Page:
Senate rejects amendment to impeachment trial seeking witnesses, documents

The Senate voted along party lines Tuesday to table an amendment proposed by Democrats seeking to subpoena additional documents and witnesses in President Trump’s impeachment trial — killing the effort at least for now.

The amendment, introduced by Sen. Chuck Schumer, would have compelled the Senate to subpoena former national security adviser John Bolton and a host of other administration figures linked to the president’s call for Ukraine to announce investigations, went down on a party line vote of 53 to 47.

The amendment sought records of documents, communications, notes, phone conversations and meetings from the White House, the National Security Council and other individuals who played a role in the Ukraine matter that led to Trump’s impeachment by the House.

“The witnesses I’ve requested have gotten a lot of attention — and rightfully so,” Schumer said.

“The documents are of equal importance. People should understand that the documents can shed as much light on why the [military] aid was cut off, who did it, and how it evolved, as the witnesses. And we feel very strongly that we need documents and that’s why it’s our first call.”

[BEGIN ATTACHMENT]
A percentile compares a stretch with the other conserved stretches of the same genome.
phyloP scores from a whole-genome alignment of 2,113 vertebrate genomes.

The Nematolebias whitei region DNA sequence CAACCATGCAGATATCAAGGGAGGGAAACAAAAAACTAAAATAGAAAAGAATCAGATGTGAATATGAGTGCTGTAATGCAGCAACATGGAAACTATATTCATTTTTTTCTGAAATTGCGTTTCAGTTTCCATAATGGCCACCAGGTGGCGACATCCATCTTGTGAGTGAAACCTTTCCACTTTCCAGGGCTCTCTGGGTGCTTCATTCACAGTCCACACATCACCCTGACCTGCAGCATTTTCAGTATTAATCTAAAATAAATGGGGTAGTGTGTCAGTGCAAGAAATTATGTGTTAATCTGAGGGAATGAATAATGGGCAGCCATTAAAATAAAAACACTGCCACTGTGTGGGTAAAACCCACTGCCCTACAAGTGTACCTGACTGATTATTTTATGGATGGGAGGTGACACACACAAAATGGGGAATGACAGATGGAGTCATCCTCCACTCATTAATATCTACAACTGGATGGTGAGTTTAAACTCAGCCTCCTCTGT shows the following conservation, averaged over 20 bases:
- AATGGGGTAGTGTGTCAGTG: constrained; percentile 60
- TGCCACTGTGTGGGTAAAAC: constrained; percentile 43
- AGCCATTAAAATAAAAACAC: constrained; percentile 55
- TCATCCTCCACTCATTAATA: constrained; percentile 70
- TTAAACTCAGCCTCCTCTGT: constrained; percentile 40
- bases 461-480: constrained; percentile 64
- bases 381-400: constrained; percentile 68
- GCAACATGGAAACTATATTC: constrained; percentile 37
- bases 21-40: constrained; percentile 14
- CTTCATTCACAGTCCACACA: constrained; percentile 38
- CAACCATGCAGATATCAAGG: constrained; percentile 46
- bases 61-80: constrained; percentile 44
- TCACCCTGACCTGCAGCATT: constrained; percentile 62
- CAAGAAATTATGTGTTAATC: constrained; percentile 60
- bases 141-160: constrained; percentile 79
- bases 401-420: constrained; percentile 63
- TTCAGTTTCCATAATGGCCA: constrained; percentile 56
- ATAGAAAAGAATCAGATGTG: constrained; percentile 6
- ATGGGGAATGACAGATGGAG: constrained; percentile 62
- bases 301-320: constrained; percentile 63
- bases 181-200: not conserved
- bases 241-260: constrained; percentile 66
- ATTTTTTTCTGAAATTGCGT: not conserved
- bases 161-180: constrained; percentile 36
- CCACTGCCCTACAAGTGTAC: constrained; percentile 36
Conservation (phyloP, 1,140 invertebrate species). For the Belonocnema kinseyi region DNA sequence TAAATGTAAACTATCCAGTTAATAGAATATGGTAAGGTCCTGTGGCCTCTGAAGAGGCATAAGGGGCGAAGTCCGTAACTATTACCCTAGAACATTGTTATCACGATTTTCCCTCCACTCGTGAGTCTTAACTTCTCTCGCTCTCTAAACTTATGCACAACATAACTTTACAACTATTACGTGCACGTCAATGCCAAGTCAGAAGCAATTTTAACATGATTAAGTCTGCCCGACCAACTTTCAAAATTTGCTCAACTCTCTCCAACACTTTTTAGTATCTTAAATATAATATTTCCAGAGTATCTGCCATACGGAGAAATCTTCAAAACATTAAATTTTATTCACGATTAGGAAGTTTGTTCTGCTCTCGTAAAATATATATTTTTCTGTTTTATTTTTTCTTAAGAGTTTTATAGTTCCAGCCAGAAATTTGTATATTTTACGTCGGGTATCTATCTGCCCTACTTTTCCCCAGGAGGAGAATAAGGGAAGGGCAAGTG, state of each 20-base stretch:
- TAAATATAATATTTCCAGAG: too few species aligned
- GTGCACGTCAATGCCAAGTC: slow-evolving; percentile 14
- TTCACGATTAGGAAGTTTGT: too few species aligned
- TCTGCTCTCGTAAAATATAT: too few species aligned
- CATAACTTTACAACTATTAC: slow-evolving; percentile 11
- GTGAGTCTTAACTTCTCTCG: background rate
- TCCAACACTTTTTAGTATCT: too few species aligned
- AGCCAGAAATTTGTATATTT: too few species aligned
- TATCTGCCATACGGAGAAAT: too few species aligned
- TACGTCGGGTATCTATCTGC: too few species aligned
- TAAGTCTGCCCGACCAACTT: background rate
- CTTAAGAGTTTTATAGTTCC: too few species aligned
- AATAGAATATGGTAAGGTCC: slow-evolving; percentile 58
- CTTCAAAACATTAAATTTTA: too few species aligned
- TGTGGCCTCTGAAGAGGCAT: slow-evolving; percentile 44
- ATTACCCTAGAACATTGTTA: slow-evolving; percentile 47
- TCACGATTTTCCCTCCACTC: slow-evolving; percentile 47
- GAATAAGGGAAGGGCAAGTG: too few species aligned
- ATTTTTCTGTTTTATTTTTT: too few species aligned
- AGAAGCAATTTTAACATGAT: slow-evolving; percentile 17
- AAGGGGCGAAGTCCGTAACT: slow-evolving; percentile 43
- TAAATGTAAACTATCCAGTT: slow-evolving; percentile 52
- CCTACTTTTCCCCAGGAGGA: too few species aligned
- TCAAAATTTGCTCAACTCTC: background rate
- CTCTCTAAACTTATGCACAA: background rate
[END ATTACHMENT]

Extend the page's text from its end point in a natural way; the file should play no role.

Attorney Patrick Philbin, part of Trump’s defense team, argued that the House should have gathered the evidence before voting Dec. 18 to impeach the president.

“It is not the role of the Senate to be doing an investigation and to be doing discovery in a matter like the impeachment of the president of the United States,” Philbin said.

“If the house has not done the investigation and cannot support its case, then it is not the time that once it arrives here to start doing all of that work. That is something that is the house’s role.“

Rep. Adam Schiff, one of the top House impeachment managers, argued in response that Trump had blocked witnesses from testifying and refused to turn over documents.

And he bristled at Philbin’s assertion that the House was not ready to proceed.

“We are ready. The House calls John Bolton. The House calls John Bolton. The House calls Mick Mulvaney. Let’s get this trial started, shall we? We are ready to present our case. We are ready to call our witnesses. The question is, will you let us? That is the question,” Schiff said moments before the vote.

Democrats would have needed four GOP senators to reach the 51-vote threshold needed to get the information they wanted.

Republicans hold a 53-47 majority in the Senate.

Democrats immediately proposed a second amendment seeking other documents, including calls between the White House and Ukraine President Volodymyr Zelensky and information from Trump’s personal lawyer, Rudy Giuliani, and the State Department.

Senate Majority Leader Mitch McConnell said he would move to table Schumer’s second amendment.

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